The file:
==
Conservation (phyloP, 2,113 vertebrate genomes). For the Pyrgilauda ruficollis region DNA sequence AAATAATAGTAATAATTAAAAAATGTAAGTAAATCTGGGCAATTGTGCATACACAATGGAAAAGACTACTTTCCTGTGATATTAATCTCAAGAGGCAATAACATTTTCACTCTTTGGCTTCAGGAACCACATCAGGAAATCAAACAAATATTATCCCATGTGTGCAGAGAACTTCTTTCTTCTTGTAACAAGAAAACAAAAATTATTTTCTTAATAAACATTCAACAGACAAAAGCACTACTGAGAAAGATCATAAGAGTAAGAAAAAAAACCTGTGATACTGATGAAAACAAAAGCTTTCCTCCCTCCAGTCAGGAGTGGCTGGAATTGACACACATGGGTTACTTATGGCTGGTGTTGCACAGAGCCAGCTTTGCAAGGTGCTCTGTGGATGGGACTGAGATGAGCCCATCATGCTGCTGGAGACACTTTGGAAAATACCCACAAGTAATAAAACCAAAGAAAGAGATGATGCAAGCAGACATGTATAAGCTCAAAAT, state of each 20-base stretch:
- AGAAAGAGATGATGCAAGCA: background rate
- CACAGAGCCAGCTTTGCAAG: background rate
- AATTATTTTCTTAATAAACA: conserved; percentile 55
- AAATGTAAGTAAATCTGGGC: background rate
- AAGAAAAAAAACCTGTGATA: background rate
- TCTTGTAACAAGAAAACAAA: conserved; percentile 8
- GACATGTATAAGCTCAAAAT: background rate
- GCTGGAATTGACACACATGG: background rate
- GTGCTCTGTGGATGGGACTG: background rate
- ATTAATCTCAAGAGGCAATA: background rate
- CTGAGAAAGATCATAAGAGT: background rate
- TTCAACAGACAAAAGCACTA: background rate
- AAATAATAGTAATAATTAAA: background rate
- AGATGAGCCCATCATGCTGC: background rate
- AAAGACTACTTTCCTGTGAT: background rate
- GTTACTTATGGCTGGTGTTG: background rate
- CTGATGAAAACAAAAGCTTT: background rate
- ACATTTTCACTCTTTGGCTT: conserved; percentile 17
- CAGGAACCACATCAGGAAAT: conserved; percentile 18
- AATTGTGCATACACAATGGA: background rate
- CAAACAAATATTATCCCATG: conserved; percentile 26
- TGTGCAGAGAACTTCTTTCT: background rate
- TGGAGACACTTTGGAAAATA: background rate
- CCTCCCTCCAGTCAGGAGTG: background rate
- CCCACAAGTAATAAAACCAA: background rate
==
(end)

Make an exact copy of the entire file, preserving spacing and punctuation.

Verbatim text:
Conservation (phyloP, 2,113 vertebrate genomes). For the Pyrgilauda ruficollis region DNA sequence AAATAATAGTAATAATTAAAAAATGTAAGTAAATCTGGGCAATTGTGCATACACAATGGAAAAGACTACTTTCCTGTGATATTAATCTCAAGAGGCAATAACATTTTCACTCTTTGGCTTCAGGAACCACATCAGGAAATCAAACAAATATTATCCCATGTGTGCAGAGAACTTCTTTCTTCTTGTAACAAGAAAACAAAAATTATTTTCTTAATAAACATTCAACAGACAAAAGCACTACTGAGAAAGATCATAAGAGTAAGAAAAAAAACCTGTGATACTGATGAAAACAAAAGCTTTCCTCCCTCCAGTCAGGAGTGGCTGGAATTGACACACATGGGTTACTTATGGCTGGTGTTGCACAGAGCCAGCTTTGCAAGGTGCTCTGTGGATGGGACTGAGATGAGCCCATCATGCTGCTGGAGACACTTTGGAAAATACCCACAAGTAATAAAACCAAAGAAAGAGATGATGCAAGCAGACATGTATAAGCTCAAAAT, state of each 20-base stretch:
- AGAAAGAGATGATGCAAGCA: background rate
- CACAGAGCCAGCTTTGCAAG: background rate
- AATTATTTTCTTAATAAACA: conserved; percentile 55
- AAATGTAAGTAAATCTGGGC: background rate
- AAGAAAAAAAACCTGTGATA: background rate
- TCTTGTAACAAGAAAACAAA: conserved; percentile 8
- GACATGTATAAGCTCAAAAT: background rate
- GCTGGAATTGACACACATGG: background rate
- GTGCTCTGTGGATGGGACTG: background rate
- ATTAATCTCAAGAGGCAATA: background rate
- CTGAGAAAGATCATAAGAGT: background rate
- TTCAACAGACAAAAGCACTA: background rate
- AAATAATAGTAATAATTAAA: background rate
- AGATGAGCCCATCATGCTGC: background rate
- AAAGACTACTTTCCTGTGAT: background rate
- GTTACTTATGGCTGGTGTTG: background rate
- CTGATGAAAACAAAAGCTTT: background rate
- ACATTTTCACTCTTTGGCTT: conserved; percentile 17
- CAGGAACCACATCAGGAAAT: conserved; percentile 18
- AATTGTGCATACACAATGGA: background rate
- CAAACAAATATTATCCCATG: conserved; percentile 26
- TGTGCAGAGAACTTCTTTCT: background rate
- TGGAGACACTTTGGAAAATA: background rate
- CCTCCCTCCAGTCAGGAGTG: background rate
- CCCACAAGTAATAAAACCAA: background rate